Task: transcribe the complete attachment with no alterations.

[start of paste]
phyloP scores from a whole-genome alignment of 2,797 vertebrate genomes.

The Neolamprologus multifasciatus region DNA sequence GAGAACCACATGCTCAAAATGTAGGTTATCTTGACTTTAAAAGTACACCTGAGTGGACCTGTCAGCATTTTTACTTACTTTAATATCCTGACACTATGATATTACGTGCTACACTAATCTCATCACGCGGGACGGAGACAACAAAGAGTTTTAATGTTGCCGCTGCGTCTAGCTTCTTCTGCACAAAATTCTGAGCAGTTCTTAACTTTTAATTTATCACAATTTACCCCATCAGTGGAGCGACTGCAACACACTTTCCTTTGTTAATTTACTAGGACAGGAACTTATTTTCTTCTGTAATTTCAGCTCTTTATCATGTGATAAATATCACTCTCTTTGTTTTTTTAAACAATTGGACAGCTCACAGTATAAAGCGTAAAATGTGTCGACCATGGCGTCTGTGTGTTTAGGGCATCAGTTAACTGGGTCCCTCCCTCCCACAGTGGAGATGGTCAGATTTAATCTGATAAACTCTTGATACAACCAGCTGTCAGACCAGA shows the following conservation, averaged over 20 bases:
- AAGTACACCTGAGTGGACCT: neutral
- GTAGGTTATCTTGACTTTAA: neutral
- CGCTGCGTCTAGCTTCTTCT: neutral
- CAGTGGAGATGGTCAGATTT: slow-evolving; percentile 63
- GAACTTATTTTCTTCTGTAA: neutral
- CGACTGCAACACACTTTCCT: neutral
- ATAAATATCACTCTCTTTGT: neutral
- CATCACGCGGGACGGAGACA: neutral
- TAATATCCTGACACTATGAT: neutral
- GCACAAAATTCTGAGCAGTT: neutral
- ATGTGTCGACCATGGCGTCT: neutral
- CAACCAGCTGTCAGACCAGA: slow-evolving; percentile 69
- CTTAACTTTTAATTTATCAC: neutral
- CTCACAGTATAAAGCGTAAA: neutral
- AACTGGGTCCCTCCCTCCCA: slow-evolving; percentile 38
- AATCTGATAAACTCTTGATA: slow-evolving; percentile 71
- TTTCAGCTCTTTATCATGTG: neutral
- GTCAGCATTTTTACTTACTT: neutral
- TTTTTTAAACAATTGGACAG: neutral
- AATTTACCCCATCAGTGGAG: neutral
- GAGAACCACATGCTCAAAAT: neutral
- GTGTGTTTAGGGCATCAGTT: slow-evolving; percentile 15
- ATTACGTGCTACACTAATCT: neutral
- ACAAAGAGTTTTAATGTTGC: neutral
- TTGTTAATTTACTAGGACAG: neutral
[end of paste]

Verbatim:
phyloP scores from a whole-genome alignment of 2,797 vertebrate genomes.

The Neolamprologus multifasciatus region DNA sequence GAGAACCACATGCTCAAAATGTAGGTTATCTTGACTTTAAAAGTACACCTGAGTGGACCTGTCAGCATTTTTACTTACTTTAATATCCTGACACTATGATATTACGTGCTACACTAATCTCATCACGCGGGACGGAGACAACAAAGAGTTTTAATGTTGCCGCTGCGTCTAGCTTCTTCTGCACAAAATTCTGAGCAGTTCTTAACTTTTAATTTATCACAATTTACCCCATCAGTGGAGCGACTGCAACACACTTTCCTTTGTTAATTTACTAGGACAGGAACTTATTTTCTTCTGTAATTTCAGCTCTTTATCATGTGATAAATATCACTCTCTTTGTTTTTTTAAACAATTGGACAGCTCACAGTATAAAGCGTAAAATGTGTCGACCATGGCGTCTGTGTGTTTAGGGCATCAGTTAACTGGGTCCCTCCCTCCCACAGTGGAGATGGTCAGATTTAATCTGATAAACTCTTGATACAACCAGCTGTCAGACCAGA shows the following conservation, averaged over 20 bases:
- AAGTACACCTGAGTGGACCT: neutral
- GTAGGTTATCTTGACTTTAA: neutral
- CGCTGCGTCTAGCTTCTTCT: neutral
- CAGTGGAGATGGTCAGATTT: slow-evolving; percentile 63
- GAACTTATTTTCTTCTGTAA: neutral
- CGACTGCAACACACTTTCCT: neutral
- ATAAATATCACTCTCTTTGT: neutral
- CATCACGCGGGACGGAGACA: neutral
- TAATATCCTGACACTATGAT: neutral
- GCACAAAATTCTGAGCAGTT: neutral
- ATGTGTCGACCATGGCGTCT: neutral
- CAACCAGCTGTCAGACCAGA: slow-evolving; percentile 69
- CTTAACTTTTAATTTATCAC: neutral
- CTCACAGTATAAAGCGTAAA: neutral
- AACTGGGTCCCTCCCTCCCA: slow-evolving; percentile 38
- AATCTGATAAACTCTTGATA: slow-evolving; percentile 71
- TTTCAGCTCTTTATCATGTG: neutral
- GTCAGCATTTTTACTTACTT: neutral
- TTTTTTAAACAATTGGACAG: neutral
- AATTTACCCCATCAGTGGAG: neutral
- GAGAACCACATGCTCAAAAT: neutral
- GTGTGTTTAGGGCATCAGTT: slow-evolving; percentile 15
- ATTACGTGCTACACTAATCT: neutral
- ACAAAGAGTTTTAATGTTGC: neutral
- TTGTTAATTTACTAGGACAG: neutral